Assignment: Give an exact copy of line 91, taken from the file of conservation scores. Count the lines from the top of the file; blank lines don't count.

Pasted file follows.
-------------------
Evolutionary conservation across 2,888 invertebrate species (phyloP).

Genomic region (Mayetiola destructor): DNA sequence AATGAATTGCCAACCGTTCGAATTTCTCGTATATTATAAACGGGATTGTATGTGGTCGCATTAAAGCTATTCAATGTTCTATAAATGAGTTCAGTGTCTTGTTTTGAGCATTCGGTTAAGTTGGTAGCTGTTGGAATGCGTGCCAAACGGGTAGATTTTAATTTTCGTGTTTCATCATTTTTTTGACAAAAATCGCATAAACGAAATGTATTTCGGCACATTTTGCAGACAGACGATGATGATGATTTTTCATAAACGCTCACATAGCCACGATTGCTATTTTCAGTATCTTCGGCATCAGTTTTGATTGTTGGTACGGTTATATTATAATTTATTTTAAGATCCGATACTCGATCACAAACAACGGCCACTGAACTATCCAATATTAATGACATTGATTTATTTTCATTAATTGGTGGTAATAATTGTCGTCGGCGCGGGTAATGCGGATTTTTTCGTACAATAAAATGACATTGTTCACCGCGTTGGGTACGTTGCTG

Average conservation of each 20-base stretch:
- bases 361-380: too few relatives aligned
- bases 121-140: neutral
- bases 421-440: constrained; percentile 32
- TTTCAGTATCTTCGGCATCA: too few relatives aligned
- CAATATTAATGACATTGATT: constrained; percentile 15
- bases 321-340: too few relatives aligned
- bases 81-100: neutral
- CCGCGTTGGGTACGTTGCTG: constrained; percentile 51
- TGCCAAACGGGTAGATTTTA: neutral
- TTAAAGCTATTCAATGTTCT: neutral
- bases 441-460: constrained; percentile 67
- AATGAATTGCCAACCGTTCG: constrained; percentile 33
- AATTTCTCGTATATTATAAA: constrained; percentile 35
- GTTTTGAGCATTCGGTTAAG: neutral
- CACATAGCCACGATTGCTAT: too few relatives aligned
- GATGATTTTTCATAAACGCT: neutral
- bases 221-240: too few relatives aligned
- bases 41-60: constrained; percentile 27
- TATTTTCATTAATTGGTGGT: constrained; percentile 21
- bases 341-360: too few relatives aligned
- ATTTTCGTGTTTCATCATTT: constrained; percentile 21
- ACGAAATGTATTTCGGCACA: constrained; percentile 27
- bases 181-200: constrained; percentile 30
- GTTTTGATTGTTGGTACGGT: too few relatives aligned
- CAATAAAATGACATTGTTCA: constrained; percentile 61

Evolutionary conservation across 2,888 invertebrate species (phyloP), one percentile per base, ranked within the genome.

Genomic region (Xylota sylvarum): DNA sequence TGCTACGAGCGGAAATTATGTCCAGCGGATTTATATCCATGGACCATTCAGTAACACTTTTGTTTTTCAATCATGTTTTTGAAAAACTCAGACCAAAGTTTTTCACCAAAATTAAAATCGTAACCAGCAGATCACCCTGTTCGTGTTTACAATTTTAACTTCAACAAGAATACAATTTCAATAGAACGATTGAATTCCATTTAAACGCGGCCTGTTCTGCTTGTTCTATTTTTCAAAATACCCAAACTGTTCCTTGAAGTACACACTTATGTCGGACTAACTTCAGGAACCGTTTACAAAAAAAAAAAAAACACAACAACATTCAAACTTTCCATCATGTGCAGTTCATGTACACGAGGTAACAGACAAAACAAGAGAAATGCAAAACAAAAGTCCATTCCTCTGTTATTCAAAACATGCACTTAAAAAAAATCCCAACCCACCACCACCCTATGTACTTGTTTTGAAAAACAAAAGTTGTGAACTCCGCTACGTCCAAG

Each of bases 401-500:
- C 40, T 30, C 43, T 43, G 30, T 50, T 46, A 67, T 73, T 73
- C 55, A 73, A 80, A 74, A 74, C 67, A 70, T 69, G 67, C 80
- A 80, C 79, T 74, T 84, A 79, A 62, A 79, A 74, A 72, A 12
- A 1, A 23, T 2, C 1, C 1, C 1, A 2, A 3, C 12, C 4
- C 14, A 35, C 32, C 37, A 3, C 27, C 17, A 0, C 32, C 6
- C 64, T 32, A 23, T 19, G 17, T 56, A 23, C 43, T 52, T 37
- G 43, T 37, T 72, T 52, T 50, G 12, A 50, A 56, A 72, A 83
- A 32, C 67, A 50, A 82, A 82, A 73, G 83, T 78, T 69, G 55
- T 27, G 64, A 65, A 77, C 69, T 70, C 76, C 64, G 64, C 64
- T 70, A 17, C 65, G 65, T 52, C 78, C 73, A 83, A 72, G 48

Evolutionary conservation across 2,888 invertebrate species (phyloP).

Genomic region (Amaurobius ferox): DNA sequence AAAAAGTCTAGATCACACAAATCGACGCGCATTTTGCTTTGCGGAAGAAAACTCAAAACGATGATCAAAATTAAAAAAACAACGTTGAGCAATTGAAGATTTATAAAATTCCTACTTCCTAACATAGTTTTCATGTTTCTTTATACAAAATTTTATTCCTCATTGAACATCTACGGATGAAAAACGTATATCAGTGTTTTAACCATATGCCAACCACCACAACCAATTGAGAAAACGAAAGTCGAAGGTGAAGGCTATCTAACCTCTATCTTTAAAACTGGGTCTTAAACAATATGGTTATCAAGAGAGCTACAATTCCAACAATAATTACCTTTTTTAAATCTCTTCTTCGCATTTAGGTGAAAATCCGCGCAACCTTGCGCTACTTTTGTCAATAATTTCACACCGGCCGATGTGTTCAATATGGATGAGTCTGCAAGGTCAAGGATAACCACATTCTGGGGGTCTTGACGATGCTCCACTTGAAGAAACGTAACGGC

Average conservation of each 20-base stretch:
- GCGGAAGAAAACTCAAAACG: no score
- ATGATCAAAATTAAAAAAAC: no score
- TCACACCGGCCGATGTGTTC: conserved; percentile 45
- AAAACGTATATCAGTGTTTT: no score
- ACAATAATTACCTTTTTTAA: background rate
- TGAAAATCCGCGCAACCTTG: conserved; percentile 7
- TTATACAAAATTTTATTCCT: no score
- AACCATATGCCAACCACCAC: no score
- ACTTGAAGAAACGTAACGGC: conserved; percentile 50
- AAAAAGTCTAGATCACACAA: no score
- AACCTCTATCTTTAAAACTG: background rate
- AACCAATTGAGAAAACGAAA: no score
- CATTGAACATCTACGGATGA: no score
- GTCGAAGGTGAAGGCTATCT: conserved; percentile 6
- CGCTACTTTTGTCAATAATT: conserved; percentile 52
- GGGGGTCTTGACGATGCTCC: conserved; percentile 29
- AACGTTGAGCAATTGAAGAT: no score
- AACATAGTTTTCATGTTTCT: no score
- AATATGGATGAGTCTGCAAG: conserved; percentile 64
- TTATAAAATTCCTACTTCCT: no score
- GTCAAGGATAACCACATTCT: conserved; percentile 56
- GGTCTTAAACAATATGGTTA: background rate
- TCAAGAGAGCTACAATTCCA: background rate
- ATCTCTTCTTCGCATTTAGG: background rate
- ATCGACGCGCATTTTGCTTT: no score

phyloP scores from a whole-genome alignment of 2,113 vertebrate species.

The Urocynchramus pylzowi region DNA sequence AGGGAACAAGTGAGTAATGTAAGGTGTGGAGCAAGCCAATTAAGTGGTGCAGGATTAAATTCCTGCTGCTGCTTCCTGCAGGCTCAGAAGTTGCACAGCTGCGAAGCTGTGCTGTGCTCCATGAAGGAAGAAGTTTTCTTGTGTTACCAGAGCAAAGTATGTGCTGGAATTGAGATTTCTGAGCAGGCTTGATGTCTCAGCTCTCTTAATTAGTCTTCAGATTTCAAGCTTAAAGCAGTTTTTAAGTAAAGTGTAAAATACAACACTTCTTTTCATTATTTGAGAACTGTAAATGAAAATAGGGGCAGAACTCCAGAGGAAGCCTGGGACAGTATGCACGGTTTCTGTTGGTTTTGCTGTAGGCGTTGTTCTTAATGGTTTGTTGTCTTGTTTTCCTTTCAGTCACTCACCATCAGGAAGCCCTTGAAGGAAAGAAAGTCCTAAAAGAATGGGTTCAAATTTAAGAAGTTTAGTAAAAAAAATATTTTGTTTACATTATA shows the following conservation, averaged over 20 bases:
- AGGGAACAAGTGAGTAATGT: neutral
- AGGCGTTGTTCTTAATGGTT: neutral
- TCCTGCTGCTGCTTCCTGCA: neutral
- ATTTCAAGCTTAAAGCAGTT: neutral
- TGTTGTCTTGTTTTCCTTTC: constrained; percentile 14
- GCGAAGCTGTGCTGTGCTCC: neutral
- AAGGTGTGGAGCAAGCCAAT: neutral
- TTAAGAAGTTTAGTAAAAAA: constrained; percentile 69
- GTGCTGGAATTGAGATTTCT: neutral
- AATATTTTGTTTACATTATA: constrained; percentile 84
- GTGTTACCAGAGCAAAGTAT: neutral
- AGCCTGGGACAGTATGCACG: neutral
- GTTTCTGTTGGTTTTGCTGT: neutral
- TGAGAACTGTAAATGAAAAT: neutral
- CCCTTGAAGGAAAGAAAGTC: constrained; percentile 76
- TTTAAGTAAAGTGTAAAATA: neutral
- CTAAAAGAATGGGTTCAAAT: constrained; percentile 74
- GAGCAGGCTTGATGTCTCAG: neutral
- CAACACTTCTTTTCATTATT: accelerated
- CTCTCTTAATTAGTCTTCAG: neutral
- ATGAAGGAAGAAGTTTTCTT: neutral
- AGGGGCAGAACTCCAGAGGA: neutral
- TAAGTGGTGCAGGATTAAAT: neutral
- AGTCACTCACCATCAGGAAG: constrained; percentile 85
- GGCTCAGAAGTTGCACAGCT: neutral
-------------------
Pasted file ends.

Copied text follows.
- CTCTCTTAATTAGTCTTCAG: neutral